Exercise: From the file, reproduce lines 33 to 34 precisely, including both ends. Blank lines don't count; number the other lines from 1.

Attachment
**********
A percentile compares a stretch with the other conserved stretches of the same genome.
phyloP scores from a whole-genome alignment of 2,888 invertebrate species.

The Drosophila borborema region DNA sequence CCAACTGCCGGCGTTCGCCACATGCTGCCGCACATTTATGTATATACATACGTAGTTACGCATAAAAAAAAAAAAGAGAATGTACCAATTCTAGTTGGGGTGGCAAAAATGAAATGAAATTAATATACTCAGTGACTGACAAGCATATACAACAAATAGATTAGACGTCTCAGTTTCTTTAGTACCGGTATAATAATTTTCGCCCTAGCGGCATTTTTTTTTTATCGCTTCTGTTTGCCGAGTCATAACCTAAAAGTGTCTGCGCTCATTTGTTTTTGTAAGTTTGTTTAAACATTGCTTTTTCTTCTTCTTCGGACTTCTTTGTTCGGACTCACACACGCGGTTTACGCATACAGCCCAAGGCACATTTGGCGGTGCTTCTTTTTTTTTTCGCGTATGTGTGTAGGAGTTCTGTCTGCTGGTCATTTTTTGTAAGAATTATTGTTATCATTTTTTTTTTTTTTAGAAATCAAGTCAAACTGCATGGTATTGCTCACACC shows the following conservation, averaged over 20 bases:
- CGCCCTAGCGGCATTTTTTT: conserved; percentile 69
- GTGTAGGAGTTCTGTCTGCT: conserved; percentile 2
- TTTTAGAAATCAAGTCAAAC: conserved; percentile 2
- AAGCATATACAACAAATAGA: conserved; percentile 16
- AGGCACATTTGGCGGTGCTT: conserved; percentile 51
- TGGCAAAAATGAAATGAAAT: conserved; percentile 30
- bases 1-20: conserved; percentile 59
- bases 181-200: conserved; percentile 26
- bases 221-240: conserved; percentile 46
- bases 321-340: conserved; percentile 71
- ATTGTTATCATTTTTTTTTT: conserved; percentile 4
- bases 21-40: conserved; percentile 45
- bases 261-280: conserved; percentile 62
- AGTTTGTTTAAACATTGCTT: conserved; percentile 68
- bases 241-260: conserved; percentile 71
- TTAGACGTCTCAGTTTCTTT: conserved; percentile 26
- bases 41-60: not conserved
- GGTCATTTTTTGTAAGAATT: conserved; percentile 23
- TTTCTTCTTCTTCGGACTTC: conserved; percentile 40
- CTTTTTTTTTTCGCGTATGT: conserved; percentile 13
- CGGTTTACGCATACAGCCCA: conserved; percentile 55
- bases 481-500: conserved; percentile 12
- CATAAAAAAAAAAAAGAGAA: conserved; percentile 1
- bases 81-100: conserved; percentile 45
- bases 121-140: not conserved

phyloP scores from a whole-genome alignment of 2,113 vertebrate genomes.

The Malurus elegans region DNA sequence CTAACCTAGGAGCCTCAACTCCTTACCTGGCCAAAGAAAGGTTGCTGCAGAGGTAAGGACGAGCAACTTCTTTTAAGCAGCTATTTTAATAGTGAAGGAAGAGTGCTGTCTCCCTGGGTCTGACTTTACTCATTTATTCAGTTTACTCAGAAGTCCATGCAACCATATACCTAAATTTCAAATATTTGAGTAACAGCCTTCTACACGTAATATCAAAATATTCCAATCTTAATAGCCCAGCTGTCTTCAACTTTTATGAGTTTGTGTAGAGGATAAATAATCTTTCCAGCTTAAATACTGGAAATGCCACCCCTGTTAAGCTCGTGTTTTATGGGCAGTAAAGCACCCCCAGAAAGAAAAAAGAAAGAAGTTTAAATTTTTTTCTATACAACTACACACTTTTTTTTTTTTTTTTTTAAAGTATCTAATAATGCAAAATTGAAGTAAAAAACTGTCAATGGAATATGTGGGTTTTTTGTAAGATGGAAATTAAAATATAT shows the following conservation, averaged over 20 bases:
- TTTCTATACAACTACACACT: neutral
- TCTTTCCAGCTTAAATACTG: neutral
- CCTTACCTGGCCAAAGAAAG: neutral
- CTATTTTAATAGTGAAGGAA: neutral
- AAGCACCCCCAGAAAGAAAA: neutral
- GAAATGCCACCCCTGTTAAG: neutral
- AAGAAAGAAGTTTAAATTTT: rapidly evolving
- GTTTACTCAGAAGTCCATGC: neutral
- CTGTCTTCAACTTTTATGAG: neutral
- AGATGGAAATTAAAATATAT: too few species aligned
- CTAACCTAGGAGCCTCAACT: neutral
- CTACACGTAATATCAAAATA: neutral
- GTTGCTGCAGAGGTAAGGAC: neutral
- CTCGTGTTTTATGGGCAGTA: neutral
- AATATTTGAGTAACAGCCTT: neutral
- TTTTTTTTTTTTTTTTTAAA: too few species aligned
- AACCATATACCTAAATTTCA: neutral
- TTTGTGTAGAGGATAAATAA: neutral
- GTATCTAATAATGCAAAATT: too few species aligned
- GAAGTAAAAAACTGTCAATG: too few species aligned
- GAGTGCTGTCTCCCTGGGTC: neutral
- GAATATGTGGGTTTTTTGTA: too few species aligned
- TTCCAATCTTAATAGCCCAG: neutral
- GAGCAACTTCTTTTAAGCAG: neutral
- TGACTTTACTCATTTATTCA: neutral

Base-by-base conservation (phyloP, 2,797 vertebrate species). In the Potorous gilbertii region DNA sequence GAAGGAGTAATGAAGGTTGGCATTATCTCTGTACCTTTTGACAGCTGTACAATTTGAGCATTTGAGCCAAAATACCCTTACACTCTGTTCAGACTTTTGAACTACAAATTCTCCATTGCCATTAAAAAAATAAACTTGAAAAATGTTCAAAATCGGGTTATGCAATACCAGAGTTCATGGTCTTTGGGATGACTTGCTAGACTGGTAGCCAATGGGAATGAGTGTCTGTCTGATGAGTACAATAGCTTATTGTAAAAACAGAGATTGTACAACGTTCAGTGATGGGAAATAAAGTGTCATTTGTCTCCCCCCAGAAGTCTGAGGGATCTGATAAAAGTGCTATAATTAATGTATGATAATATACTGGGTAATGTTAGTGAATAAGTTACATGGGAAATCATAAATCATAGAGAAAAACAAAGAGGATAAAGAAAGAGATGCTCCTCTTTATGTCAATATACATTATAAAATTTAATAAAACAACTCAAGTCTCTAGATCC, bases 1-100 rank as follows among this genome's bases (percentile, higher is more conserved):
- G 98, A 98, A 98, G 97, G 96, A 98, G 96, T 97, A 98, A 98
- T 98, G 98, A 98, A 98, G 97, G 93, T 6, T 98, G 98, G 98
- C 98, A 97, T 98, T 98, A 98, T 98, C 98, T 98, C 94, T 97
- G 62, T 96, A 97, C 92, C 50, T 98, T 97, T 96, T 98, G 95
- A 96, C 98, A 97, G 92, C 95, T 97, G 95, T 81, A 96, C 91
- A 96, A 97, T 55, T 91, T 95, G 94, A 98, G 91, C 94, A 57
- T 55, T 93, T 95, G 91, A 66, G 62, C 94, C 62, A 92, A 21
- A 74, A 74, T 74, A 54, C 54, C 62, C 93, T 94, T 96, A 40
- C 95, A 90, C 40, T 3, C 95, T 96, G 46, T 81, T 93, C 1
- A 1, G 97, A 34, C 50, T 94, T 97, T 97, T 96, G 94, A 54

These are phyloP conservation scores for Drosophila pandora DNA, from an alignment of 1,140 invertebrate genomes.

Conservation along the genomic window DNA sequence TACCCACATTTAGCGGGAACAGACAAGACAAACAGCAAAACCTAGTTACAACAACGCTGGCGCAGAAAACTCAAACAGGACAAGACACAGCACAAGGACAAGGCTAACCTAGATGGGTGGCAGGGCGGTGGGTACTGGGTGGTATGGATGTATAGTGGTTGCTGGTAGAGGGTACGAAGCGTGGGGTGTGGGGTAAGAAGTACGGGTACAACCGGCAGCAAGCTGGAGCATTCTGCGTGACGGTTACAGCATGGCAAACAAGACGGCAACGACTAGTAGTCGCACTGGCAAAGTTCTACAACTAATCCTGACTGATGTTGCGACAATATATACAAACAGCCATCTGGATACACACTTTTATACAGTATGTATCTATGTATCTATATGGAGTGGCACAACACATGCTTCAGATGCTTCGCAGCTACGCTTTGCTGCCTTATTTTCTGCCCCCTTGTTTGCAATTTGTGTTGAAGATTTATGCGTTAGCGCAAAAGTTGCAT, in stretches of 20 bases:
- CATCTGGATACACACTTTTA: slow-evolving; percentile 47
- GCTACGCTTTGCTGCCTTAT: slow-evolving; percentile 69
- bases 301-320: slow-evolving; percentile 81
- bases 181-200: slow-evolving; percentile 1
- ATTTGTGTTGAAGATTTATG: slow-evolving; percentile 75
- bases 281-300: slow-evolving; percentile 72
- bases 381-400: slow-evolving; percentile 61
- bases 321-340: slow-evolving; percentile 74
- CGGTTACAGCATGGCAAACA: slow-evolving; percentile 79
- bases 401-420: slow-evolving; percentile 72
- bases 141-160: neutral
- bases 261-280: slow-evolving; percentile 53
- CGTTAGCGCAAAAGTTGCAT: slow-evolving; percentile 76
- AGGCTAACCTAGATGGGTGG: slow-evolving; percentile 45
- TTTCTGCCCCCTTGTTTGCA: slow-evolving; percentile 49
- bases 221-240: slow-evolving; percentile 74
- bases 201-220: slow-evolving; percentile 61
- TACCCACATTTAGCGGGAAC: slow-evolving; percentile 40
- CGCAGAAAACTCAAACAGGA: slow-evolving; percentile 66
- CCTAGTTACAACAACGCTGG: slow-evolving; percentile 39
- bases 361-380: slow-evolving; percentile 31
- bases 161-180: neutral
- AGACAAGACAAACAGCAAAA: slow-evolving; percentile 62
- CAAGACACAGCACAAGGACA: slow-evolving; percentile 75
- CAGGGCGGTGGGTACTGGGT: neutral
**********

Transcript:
- CCTTACCTGGCCAAAGAAAG: neutral
- CTATTTTAATAGTGAAGGAA: neutral